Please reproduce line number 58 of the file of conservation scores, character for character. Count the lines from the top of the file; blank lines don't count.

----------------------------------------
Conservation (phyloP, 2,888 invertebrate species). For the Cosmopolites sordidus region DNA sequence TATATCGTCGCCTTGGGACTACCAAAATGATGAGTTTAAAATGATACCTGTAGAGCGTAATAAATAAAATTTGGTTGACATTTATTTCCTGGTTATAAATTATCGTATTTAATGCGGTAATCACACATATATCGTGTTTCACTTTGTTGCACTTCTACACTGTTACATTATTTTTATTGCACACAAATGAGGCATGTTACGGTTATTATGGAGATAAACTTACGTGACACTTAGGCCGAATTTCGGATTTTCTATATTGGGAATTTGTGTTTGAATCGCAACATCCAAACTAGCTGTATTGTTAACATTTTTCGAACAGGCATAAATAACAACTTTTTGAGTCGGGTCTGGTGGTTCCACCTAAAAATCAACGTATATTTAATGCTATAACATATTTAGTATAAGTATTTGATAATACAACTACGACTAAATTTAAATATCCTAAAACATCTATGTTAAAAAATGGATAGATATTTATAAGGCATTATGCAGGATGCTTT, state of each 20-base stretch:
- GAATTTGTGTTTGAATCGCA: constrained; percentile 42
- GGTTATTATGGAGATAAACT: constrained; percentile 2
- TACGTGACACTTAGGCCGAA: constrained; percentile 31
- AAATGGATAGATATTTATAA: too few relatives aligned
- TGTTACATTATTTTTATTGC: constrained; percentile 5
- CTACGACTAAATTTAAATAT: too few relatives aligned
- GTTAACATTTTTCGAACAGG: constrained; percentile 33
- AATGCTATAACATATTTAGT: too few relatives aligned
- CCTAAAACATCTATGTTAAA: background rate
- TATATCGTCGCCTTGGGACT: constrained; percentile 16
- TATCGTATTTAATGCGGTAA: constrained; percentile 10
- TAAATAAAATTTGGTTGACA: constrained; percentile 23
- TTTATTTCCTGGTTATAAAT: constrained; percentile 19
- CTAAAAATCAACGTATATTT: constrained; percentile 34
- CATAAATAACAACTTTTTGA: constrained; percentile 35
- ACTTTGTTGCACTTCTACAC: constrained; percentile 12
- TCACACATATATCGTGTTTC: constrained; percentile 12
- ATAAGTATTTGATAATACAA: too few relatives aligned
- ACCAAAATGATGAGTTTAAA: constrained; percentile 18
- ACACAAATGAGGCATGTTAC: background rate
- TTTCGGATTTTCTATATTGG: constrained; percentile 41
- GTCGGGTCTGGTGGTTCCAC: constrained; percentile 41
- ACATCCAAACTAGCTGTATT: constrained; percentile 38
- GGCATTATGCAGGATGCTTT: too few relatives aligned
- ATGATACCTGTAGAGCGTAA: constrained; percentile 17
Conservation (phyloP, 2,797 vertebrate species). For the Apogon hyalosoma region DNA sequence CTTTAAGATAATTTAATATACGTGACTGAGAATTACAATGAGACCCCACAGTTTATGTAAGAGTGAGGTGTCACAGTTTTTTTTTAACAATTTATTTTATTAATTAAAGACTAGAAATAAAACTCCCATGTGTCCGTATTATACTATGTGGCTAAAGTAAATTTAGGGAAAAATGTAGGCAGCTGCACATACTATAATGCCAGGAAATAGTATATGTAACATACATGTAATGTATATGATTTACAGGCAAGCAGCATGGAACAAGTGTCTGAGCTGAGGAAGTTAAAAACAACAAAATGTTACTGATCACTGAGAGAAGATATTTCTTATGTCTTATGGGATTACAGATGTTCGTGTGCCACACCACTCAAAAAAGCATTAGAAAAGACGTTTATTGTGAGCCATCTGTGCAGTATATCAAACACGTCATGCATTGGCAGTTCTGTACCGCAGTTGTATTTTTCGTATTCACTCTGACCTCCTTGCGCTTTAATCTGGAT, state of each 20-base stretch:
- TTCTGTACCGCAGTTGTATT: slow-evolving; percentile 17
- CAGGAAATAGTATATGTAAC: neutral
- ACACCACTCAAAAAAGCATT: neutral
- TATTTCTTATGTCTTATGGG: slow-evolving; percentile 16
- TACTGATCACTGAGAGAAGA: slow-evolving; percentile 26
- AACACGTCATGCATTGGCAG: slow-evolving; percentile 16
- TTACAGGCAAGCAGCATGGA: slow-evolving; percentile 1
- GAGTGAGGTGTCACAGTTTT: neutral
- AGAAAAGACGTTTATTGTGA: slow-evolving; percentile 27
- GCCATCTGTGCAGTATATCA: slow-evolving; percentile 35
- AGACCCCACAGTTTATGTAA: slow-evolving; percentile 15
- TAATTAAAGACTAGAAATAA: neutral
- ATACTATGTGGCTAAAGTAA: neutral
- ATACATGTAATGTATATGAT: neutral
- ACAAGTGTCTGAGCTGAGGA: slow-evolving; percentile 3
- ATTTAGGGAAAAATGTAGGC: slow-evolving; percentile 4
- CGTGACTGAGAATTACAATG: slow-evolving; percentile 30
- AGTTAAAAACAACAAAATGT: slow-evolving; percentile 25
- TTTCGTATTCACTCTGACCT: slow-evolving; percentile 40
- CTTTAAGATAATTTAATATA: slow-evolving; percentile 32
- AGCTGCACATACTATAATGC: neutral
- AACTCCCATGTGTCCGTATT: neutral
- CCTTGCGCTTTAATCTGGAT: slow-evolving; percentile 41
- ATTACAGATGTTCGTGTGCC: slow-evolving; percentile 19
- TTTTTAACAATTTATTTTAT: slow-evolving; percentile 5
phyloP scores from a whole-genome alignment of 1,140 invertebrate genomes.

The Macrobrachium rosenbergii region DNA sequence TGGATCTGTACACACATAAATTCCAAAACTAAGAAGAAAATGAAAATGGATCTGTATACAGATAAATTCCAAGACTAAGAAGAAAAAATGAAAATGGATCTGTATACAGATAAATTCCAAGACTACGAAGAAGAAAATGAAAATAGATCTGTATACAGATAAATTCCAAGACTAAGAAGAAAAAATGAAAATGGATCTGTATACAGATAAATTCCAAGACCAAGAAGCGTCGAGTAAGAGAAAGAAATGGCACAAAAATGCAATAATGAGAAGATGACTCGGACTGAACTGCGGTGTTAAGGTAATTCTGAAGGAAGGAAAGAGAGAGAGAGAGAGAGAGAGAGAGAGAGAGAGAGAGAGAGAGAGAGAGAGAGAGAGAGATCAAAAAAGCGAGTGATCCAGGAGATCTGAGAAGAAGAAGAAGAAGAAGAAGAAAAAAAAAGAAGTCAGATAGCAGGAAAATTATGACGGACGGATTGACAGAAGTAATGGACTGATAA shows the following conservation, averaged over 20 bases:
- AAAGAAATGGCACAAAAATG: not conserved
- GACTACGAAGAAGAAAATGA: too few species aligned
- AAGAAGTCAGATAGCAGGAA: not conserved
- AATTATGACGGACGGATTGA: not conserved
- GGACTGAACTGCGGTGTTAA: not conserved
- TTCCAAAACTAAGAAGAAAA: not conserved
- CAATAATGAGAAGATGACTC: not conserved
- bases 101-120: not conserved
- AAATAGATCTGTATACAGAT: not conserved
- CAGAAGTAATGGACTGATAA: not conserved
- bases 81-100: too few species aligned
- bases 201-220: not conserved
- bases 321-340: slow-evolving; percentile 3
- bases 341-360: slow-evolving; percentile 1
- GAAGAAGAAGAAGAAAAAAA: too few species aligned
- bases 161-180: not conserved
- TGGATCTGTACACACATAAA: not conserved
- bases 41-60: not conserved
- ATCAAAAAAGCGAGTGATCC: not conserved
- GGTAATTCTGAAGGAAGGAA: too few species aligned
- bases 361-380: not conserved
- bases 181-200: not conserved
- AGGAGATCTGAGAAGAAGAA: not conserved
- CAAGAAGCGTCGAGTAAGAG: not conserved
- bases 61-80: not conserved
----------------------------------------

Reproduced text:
- AATTATGACGGACGGATTGA: not conserved